Gourmet Traveller

NEW WORLD ORDERING

The diner was allergic to anything starting with the letter “A”. Chef Louis Tikaram was working at Tetsuya’s in Sydney when the request appeared. “Is she allergic to aubergine, but eggplant is okay?” he asked. After all, they’re the same thing.

Shannon Martinez, who runs Melbourne’s Smith & Daughters, remembers a waiter telling her someone was allergic to “shiny” food. “I thought I’d heard everything,” says the chef. She walked up to the wine-sipping diner for clarification. “Those grapes that made the wine you’re drinking were shiny at one point and there’s a shimmer on top of that wine right now!” she said.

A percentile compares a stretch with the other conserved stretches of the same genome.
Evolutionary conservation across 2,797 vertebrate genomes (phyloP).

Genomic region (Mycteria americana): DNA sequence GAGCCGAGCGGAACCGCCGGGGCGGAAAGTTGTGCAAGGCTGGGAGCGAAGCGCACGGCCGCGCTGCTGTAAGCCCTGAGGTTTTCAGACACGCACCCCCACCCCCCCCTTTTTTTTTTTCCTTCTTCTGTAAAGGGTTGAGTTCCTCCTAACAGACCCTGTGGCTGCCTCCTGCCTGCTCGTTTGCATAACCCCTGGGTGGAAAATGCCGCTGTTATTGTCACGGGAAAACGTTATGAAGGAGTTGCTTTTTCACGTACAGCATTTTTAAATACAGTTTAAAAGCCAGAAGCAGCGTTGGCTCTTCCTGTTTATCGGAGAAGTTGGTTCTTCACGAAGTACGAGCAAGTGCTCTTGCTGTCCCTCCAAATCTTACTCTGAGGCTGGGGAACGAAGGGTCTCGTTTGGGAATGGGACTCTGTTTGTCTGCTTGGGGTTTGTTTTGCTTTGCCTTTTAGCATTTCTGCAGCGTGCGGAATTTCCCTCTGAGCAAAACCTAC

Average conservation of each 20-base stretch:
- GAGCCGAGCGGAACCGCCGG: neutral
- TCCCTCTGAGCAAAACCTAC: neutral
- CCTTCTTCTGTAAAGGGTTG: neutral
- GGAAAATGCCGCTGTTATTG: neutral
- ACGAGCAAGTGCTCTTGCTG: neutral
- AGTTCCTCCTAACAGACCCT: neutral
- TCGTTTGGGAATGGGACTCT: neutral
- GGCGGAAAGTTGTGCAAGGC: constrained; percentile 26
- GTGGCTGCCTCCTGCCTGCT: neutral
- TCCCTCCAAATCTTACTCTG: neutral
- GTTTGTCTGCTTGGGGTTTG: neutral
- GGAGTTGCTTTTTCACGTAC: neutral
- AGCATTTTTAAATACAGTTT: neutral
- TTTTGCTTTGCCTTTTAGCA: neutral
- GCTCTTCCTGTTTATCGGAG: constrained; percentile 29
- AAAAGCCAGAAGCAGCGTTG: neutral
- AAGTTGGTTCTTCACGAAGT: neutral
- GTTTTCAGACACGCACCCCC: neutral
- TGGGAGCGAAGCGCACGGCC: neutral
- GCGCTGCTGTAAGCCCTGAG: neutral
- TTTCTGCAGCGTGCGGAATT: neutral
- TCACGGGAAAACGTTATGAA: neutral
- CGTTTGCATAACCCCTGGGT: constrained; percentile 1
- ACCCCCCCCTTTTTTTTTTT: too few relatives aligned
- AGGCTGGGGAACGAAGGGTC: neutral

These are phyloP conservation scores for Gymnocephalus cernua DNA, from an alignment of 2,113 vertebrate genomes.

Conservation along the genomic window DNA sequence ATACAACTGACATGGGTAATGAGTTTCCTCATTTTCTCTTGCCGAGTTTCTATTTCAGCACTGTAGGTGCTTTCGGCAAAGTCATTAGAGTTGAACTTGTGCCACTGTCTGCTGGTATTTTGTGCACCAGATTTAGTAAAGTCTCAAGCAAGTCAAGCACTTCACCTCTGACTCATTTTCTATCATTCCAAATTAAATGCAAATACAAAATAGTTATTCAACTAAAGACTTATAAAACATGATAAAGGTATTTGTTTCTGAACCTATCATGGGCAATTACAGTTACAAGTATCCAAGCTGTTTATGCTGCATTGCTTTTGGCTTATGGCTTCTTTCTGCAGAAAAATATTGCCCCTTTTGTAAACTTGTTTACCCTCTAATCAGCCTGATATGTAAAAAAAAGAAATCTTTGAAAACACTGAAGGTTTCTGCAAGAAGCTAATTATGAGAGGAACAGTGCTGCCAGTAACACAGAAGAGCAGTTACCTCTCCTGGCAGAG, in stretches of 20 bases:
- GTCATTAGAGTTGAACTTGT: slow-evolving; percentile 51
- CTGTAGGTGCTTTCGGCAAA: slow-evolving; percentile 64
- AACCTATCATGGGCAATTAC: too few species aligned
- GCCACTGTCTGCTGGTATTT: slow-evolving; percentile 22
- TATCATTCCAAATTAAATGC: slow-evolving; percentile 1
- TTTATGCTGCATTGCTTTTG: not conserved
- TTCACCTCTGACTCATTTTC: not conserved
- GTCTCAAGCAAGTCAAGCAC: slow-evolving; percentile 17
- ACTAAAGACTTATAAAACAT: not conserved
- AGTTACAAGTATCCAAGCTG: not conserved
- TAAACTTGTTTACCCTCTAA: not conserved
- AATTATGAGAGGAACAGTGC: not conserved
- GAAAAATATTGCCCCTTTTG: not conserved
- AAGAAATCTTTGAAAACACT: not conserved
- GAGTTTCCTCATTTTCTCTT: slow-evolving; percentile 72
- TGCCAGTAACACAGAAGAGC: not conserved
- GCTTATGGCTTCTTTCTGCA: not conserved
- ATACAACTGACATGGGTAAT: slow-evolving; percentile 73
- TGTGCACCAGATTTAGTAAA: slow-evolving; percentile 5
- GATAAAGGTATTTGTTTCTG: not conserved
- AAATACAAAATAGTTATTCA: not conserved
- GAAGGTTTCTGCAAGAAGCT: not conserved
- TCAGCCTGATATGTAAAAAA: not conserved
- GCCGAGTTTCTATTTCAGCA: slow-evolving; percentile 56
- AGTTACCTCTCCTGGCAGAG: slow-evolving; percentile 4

Despite these extreme examples, chefs are aware that legitimate allergies must be taken seriously. Brent Savage, who co-owns Sydney’s Bentley, Monopole, Yellow and Cirrus, has seen how physically debilitating a food allergy can be – his sister can’t process gluten. “If she even eats the smallest amount, she’ll be vomiting; she’ll be sick for 24 hours,” he says.

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